Education And Debate

An international work exchange: better than a midlife crisis

BMJ 1998; 317 doi: https://doi.org/10.1136/bmj.317.7174.1709 (Published 19 December 1998) Cite this as: BMJ 1998;317:1709
  1. Douglas T Bridge, palliative care physiciana,
  2. James Gilbert, consultant in palliative medicineb
  1. Royal Perth Hospital, Box X2213, GPO Perth, Western Australia 6001
  2. Exeter and District Hospice, Exeter EX2 5JJ

    The Australian initiative

    Several years ago my wife and I began to reflect on the delightful possibility of an extended period in another country. The concept of a sabbatical year is well recognised,13 and has been recommended in the BMJ as a means of promoting personal development for general practitioners whose professional lives are stagnating.4 We decided to attempt a variation: a job swap in which we also exchanged houses and cars with a compatible colleague. But how do you find a compatible colleague in a distant land? I started by writing to the (British) Association for Palliative Medicine, who published my proposal in their twice-yearly newsletter. One of the respondents was Jim Gilbert, from Exeter, who seemed quite keen to explore my wild proposal. He was, like me, a consultant in palliative medicine, his curriculum vitae was impressive, and his work sounded interesting. He had an appealing sense of humour: “We would, of course, extract signed agreements from Wilf (aged 4) and Tilly (18 months) not to destroy your house!”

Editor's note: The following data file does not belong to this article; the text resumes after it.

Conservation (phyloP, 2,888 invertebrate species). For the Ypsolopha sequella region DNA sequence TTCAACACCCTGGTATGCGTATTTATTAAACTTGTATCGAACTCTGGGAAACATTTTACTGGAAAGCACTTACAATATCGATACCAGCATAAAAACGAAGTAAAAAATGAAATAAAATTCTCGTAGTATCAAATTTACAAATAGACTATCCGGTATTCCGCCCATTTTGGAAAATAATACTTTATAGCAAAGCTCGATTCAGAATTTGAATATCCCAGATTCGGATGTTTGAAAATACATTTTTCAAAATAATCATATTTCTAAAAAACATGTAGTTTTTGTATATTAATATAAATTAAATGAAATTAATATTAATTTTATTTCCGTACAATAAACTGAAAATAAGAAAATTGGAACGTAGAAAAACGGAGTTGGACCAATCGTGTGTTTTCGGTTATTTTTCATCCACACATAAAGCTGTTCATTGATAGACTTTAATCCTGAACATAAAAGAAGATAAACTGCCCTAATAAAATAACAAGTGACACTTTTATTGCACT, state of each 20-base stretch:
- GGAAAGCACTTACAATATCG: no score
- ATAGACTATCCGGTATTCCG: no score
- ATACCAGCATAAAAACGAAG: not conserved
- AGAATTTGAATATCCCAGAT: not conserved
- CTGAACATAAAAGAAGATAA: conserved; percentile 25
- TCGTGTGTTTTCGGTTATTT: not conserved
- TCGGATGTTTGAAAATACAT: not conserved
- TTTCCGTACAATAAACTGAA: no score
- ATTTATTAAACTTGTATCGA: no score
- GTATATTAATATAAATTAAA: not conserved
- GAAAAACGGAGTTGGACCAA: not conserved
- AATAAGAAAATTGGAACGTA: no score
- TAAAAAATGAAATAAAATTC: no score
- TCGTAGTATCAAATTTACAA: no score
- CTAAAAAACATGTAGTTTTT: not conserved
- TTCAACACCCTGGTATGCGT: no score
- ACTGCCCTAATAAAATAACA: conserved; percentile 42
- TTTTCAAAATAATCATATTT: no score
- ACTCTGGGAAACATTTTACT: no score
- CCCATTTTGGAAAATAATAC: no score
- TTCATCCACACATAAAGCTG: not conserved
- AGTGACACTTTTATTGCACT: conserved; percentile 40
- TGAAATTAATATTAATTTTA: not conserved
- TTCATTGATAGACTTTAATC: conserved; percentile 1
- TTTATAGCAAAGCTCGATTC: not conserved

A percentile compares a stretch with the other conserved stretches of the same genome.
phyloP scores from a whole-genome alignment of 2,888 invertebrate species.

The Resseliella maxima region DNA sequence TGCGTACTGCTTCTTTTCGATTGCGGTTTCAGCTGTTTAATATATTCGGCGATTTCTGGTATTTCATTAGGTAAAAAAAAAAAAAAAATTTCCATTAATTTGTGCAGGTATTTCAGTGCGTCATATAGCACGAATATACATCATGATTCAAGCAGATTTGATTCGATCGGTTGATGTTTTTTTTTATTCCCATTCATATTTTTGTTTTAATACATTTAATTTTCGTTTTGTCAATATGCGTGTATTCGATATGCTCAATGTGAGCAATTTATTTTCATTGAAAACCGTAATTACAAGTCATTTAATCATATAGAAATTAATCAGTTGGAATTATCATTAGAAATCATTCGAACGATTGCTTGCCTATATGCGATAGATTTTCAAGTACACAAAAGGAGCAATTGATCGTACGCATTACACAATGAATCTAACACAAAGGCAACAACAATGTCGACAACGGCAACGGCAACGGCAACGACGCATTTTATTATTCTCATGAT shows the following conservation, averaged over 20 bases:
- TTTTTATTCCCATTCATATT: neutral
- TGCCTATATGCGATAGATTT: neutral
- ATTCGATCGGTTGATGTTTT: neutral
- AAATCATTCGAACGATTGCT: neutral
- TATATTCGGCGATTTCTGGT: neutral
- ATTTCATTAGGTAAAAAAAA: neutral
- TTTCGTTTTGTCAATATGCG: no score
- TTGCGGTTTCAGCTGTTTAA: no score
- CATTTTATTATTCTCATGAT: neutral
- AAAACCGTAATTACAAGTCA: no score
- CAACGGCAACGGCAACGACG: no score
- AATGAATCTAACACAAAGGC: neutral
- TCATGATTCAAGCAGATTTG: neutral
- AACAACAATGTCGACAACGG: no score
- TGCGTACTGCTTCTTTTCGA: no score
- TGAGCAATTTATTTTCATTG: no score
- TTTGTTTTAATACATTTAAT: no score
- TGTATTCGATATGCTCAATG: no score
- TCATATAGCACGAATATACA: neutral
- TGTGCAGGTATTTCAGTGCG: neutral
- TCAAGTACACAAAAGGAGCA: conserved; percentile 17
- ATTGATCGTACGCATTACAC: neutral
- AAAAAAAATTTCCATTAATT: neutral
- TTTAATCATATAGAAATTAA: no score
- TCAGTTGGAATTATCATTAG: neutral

During a 1 hour telephone call we worked through all the significant issues we could think of, and began the long process of establishing a curiously intimate friendship, considering it began with an advertisement!

    We agreed to a 4 month working segment, but which months? The Bridge family wanted to enjoy a British summer and escape before the thermometer plunged below zero. The Gilberts wanted to experience an Australian spring, and escape before temperatures reached the range where small children can …

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